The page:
- Georgetown University received $750,000 in the form of two grants. The first grant will support Avon’s signature patient care program in the District, the Capital Breast Care Center, and the second grant will fund a research project to develop a blood test for the early detection of breast cancer.
- Johns Hopkins University, an Avon Comprehensive Breast Cancer Care Center of Excellence, received $750,000 to support access to care and cutting edge research at the Avon Center at Johns Hopkins.
- National Breast Cancer Coalition Fund received $600,000 to continue Project LEAD, a program that trains breast cancer survivors and advocates to serve as advisors and advocate for research and funding programs. Through Avon support, more than 1,300 advocates have already been trained.
- George Washington University received $400,000 in the form of two grants. One grant will support its Mobile Mammography Campaign for Breast Health in Anacostia while the second grant will support a research project led by Dr. Patricia Berg to develop a new test to assess risk of breast cancer.
- Food and Friends received $250,000 to support its Avon Pink Ribbon Delivery Program, which provides breast cancer patients and their families with specialized nutrition support and delivered meals.
- Meritus Healthcare received $115,000 to support a patient navigation program for underserved women from rural Washington County.
- University of Maryland Baltimore received $75,000 to support the Baltimore City Breast Cancer Patient Navigator Program.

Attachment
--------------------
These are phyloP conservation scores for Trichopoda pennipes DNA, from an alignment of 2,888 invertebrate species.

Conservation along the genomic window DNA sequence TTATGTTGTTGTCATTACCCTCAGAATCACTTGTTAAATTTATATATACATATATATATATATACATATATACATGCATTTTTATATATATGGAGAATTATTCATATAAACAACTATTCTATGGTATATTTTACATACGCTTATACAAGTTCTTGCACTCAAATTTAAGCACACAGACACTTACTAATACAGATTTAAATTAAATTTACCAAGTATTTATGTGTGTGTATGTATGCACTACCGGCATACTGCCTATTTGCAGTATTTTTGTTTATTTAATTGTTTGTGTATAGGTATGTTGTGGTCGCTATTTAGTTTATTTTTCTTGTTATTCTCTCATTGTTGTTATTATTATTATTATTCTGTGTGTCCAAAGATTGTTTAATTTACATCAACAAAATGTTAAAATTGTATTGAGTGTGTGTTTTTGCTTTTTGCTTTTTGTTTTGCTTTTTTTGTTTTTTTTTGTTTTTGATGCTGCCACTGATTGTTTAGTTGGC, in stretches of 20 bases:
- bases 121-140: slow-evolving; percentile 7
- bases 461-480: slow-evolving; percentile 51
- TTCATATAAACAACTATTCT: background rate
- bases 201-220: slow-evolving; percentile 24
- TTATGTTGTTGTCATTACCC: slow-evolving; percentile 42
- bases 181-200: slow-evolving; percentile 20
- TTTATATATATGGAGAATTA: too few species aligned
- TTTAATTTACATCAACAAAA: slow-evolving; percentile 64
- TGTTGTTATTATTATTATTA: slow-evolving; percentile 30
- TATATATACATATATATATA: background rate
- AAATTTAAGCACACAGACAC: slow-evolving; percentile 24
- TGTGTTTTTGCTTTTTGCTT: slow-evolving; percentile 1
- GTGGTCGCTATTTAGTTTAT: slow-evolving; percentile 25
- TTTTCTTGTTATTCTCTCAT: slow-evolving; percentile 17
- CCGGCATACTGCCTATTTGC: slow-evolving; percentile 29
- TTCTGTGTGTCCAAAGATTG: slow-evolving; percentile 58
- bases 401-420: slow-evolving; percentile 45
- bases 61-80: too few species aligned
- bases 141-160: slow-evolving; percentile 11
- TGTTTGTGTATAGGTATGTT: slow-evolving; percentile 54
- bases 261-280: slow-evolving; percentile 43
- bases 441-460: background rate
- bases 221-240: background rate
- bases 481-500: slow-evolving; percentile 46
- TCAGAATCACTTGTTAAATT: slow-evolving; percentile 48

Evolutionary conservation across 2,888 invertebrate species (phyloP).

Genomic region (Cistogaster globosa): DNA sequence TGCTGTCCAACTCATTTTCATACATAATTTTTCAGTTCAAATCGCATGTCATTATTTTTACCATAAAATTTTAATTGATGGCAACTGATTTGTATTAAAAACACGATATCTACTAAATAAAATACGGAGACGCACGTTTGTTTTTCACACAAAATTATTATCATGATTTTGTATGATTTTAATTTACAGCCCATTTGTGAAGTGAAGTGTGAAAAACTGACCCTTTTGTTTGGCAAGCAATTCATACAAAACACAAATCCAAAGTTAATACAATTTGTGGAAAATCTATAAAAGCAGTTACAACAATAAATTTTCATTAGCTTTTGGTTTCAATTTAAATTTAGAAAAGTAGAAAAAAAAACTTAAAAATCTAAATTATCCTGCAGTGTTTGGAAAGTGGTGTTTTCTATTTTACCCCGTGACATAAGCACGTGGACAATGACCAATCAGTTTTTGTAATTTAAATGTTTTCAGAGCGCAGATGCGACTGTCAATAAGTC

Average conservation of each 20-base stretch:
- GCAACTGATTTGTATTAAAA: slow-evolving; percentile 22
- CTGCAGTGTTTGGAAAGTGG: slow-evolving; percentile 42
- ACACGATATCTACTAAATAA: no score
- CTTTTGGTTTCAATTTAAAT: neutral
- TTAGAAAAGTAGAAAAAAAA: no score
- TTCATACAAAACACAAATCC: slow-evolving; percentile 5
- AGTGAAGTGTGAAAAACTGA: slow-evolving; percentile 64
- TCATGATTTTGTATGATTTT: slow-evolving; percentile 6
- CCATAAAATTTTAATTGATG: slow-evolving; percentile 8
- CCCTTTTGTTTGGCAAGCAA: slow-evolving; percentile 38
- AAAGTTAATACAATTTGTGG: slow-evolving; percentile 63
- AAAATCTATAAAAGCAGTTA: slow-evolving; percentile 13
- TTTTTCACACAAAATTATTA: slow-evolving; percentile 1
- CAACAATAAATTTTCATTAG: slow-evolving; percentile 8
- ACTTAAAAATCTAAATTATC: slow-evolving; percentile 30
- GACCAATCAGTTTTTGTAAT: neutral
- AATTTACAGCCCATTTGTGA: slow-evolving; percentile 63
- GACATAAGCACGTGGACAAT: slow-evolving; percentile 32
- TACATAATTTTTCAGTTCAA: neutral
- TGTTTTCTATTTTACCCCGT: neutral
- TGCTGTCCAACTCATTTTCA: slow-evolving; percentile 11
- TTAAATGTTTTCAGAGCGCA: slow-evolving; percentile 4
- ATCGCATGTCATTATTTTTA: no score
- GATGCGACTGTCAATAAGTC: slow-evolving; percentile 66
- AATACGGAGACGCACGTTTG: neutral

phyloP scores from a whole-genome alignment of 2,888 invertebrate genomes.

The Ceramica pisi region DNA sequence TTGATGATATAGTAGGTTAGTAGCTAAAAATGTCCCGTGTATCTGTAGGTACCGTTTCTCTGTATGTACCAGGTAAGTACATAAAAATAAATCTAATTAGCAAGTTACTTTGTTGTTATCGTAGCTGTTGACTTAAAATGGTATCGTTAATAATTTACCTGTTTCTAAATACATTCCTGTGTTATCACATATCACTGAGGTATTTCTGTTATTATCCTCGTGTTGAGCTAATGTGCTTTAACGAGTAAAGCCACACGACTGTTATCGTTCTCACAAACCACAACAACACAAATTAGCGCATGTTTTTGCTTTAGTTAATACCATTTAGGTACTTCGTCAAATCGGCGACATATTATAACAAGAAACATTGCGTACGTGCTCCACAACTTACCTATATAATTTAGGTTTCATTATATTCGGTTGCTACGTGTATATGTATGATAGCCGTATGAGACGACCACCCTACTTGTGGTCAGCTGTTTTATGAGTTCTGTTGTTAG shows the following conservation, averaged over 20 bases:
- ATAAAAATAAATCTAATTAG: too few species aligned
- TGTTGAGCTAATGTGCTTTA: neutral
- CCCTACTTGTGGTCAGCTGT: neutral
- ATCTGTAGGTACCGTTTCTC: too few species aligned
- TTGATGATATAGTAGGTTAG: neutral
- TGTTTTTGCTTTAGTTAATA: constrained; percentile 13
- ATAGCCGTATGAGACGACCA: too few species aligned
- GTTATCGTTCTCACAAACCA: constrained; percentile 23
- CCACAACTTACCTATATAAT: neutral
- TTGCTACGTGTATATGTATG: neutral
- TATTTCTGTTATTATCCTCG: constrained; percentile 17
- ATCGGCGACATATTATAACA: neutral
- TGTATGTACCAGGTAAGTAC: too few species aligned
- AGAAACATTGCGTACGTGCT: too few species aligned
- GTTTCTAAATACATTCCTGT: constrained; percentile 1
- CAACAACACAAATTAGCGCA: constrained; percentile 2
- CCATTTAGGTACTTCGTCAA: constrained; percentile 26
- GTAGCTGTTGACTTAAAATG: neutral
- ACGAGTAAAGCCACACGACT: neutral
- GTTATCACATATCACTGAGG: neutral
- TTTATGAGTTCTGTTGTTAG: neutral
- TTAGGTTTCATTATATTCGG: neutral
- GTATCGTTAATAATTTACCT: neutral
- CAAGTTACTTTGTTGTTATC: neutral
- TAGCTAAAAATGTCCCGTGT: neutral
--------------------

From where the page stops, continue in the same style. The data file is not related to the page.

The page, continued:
- Winchester Medical Center received $50,000 to support patient navigation for underserved women and men in Virginia, West Virginia and western Maryland.
For more information about the Avon Walk for Breast Cancer please visit: avonwalk.org
For more information about I-SPY2 please visit: fnih.org
About the Avon Foundation for Women
The Avon Foundation for Women, the world’s largest corporate-affiliated philanthropy focused on issues that matter most to women, was founded in 1955 to improve the lives of women. Through 2010, Avon global philanthropy has donated more than $800 million in more than 50 countries for causes most important to women. Today, Avon philanthropy focuses its funding on breast cancer research and access to care through the Avon Breast Cancer Crusade, and efforts to reduce domestic and gender violence through its Speak Out Against Domestic Violence program. Avon also responds generously to provide support for relief and recovery efforts in times of major natural disasters and emergencies.
About the Foundation for the NIH
Established by the United States Congress to support the mission of the NIH—improving health through scientific discovery in the search for cures—the Foundation for the NIH is a leader in identifying and addressing complex scientific and health issues. The Foundation is a non-profit, 501(c)(3) charitable organization that raises private-sector funds for a broad portfolio of unique programs that complement and enhance NIH priorities and activities. For additional information about the Foundation for the NIH, please visit http://www.fnih.org